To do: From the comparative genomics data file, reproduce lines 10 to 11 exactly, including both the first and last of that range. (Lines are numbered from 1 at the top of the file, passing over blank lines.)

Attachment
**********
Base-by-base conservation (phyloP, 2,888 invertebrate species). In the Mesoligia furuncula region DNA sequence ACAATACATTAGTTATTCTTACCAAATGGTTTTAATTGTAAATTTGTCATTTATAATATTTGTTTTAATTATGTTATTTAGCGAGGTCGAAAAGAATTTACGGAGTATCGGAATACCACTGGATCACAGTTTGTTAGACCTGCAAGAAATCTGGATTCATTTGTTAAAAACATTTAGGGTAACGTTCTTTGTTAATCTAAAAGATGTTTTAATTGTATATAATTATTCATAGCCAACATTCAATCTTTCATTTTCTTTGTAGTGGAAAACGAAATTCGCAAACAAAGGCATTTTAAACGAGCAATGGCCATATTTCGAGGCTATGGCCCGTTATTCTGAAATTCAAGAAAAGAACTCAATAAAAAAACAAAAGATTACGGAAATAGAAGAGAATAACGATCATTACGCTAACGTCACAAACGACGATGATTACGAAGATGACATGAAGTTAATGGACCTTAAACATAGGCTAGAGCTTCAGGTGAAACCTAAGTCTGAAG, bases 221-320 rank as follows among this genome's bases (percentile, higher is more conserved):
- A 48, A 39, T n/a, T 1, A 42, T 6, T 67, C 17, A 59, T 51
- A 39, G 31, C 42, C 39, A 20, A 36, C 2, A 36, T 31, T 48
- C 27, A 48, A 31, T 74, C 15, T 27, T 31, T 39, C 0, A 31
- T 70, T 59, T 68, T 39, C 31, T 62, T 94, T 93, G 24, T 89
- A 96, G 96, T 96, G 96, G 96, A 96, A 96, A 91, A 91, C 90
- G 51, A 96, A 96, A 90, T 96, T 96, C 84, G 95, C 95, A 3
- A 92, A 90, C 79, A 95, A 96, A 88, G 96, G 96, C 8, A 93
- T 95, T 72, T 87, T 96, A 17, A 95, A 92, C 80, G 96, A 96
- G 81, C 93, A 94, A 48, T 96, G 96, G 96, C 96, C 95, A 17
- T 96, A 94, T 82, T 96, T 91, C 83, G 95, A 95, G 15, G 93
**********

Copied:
- G 81, C 93, A 94, A 48, T 96, G 96, G 96, C 96, C 95, A 17
- T 96, A 94, T 82, T 96, T 91, C 83, G 95, A 95, G 15, G 93